With gratitude: the calling to save lives
Last Friday a distinguished group of professionals gathered at the Taumeasina Island Resort to mark their Diamond Jubilee and celebrated 75 years since the establishment of the Samoa Medical Association.
Fourteen years before the country gained independence from New Zealand, the Samoa Medical Association [S.M.A.] held its first Annual General Meeting in 1948, to formally signal the start of the organisation.
A total of 120 people attended the 75th Annual General Meeting and Annual Scientific Meeting last Friday, most of them doctors and medical students as well as S.M.A. members from New Zealand, the diplomatic corps and conference presenters from Suva, Fiji and Melbourne, Australia.
The Deputy Prime Minister, Tuala Iosefo Ponifasio, paid tribute to the work of the medical profession in Samoa and their contribution to the country’s development in his keynote address last Friday.
He said the establishment of the S.M.A. was a fundamental marker of the shift in Samoa's health sector, from a predominantly expatriate-led organisation to a Samoa mo Samoa approach.
"It is befitting that we celebrate this as we also mark 60 years of Samoa’s independence," he said.
"The advancement of our health sector has in many ways reflected the advancement of politics and culture in the country. Our political independence was not born overnight.
"From the 20 years of German administration to 48 years (1914–1962) of administration by the New Zealand government, the fight for independence had begun.
"In 1948, the very year of the S.M.A.’s first annual general meeting, Samoa’s mock government was introduced, ushering in a period of preparation for our independence which would come 14 years later."
In hindsight, looking back at these important historical events in the lead-up to Samoa’s independence in 1962, Tuala is correct in saying that the progress within the health sector during that era was a reflection of how the country was moving leaps and bounds towards nationhood.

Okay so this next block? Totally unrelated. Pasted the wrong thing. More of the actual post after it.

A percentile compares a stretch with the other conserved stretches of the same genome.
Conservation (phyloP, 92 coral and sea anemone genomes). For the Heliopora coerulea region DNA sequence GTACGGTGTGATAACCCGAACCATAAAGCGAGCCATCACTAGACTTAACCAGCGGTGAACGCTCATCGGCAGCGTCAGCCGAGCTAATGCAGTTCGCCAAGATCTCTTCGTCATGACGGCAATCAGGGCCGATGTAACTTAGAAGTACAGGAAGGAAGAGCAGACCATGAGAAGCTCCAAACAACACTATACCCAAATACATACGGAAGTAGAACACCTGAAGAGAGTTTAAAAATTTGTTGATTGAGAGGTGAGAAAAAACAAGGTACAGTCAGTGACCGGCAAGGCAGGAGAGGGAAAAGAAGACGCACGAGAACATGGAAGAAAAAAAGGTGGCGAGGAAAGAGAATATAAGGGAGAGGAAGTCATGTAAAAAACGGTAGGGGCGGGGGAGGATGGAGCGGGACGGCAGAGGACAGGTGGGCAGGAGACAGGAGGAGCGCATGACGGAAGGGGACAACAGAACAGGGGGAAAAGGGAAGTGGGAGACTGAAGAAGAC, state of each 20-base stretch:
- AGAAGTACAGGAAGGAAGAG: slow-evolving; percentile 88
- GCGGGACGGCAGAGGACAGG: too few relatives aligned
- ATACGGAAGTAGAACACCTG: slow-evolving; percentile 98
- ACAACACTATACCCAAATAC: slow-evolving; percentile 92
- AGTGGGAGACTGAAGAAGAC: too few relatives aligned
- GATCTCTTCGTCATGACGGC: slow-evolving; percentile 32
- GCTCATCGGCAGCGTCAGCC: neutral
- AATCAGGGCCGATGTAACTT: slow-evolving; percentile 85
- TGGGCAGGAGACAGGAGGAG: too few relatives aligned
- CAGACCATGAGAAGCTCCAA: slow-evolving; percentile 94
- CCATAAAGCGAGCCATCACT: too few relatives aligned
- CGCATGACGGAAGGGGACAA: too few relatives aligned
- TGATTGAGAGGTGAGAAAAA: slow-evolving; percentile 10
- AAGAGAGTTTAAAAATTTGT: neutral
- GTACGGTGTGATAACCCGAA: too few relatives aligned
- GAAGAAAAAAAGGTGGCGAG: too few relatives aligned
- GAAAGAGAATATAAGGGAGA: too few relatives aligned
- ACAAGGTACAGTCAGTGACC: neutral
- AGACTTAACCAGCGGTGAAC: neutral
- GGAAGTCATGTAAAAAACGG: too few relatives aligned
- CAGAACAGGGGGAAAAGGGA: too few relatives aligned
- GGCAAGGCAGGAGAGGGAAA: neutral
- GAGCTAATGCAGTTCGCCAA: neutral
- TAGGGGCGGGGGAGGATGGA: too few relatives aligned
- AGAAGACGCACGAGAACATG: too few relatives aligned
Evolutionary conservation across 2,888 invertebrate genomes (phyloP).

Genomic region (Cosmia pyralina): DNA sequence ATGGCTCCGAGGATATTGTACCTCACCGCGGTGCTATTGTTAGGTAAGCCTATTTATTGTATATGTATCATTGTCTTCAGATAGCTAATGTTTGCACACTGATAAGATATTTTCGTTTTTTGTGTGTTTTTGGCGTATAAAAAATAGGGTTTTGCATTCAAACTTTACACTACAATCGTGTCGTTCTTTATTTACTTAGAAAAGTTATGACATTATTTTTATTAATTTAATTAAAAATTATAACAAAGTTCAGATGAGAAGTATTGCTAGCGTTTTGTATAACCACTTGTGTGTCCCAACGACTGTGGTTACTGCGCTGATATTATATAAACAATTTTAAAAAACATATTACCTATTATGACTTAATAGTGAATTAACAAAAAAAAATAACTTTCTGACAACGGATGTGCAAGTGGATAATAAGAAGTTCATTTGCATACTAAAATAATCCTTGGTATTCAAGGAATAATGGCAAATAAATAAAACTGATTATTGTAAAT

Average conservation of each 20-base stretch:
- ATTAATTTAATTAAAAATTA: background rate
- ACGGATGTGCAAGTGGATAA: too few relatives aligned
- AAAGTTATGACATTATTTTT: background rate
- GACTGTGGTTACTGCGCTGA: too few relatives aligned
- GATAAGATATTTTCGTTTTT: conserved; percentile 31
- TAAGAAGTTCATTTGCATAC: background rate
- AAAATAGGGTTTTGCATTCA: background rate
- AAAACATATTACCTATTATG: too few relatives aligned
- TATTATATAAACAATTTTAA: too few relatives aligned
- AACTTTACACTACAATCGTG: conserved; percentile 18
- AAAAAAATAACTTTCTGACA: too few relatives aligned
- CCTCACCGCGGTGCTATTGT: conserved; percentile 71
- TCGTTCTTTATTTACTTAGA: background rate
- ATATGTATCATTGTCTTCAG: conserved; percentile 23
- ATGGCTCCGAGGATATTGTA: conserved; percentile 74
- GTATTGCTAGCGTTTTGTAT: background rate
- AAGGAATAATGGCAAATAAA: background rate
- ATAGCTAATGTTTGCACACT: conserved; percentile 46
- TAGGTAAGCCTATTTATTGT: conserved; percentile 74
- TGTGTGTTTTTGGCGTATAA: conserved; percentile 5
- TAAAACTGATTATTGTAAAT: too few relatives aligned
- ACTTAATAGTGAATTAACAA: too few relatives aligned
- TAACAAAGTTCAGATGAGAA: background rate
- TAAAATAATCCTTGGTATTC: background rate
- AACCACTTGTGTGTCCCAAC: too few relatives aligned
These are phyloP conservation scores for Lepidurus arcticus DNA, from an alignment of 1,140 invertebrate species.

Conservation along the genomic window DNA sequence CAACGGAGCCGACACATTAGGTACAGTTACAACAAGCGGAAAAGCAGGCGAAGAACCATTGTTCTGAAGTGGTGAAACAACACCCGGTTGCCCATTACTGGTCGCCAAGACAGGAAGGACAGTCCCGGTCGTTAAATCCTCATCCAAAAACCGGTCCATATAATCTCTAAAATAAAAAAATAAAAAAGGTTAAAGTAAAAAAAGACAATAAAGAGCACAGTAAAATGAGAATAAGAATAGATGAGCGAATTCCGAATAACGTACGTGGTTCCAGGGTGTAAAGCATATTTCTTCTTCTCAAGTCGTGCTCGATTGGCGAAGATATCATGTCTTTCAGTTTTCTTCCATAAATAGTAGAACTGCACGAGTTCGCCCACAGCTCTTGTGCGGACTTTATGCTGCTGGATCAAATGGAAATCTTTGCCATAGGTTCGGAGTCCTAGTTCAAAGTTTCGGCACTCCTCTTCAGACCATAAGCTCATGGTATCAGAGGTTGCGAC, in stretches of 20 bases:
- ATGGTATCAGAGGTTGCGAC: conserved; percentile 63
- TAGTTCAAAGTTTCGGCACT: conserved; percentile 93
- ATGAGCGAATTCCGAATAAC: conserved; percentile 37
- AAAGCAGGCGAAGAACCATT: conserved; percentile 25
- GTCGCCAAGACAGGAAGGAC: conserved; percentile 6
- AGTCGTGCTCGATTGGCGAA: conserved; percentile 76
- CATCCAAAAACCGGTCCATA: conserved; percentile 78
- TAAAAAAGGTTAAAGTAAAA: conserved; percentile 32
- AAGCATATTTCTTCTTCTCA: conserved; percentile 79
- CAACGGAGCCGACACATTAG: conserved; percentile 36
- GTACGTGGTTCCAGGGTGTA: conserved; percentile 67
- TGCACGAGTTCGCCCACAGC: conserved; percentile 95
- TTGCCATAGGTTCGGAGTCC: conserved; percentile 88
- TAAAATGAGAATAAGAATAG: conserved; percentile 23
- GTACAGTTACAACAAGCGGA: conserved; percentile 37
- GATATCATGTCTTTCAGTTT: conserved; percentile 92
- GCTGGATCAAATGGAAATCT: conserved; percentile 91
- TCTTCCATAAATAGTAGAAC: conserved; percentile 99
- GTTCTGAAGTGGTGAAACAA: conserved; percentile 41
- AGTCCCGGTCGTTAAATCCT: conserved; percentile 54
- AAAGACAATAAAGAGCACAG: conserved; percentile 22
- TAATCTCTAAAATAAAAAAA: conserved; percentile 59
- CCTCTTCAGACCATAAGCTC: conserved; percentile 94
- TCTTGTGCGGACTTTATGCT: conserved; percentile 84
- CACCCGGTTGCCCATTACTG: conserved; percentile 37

Therefore, look at where we are today as a nation, and the impressive progress that Samoa’s medical profession has made under the tutelage of the S.M.A. over the last 75 years.
Data released by the Deputy Prime Minister on the number of doctors in Samoa is a testament to the hard work of the S.M.A. in partnership with successive Samoa Governments, donor partners and higher education institutions, which played key roles in training the next generation of doctors before and after independence.
We believe the decision to establish the Oceania University of Medicine [O.U.M.] in 2022 and the National University of Samoa [N.U.S.] School of Medicine in 2013 were game changers.
Their churning out of graduates in recent years has ensured that there is a critical and consistent supply of medical graduates to serve at the Tupua Tamasese Meaole National Hospital and the 14 district hospitals on Upolu and Savai’i.
The response by Samoa’s Ministry of Health (M.O.H.) to the 2019-2020 measles epidemic would have been haphazard, if it wasn’t for the intervention by medical personnel trained at these two higher education institutions, who worked in partnership with emergency medicine experts who were flown in from abroad at that time.
Giving credit where credit is due, top marks to successive former Human Rights Protection Party (H.R.P.P.) Administrations for their foresight, in setting up the Medical School and the O.U.M. two decades ago.
Tuala also acknowledged the work of the New Zealand Administration, who sent Samoans abroad on government scholarships to undergo training as doctors. The Samoa Government’s investment in building capacity within the health sector from 1962 was also mentioned.
"Together with other essential roles, the Government of Samoa since 1962, took over and continued to support overseas training for our local doctors – for graduate and as well as postgraduate or specialist training in Fiji, New Zealand, Great Britain and America,” said the Deputy Prime Minister.
With the COVID-19 pandemic casting a shadow over Samoa and the emergence of new strands and viruses, the demands on the S.M.A. and its members will increase as authorities strive to get on top of these latest public health threats.
Therefore, it was fitting that the Hippocratic Oath, which is an ethical code that guides the conduct of the medical profession, was part of last Friday’s program and was recited by association Chairman, Papali'i Dr Samuelu Petaia.
On that note we congratulate the S.M.A. and its membership on their Diamond Jubilee and thank them for the work they continue to do, often in very difficult circumstances, to save the lives of Samoan men, women and children.
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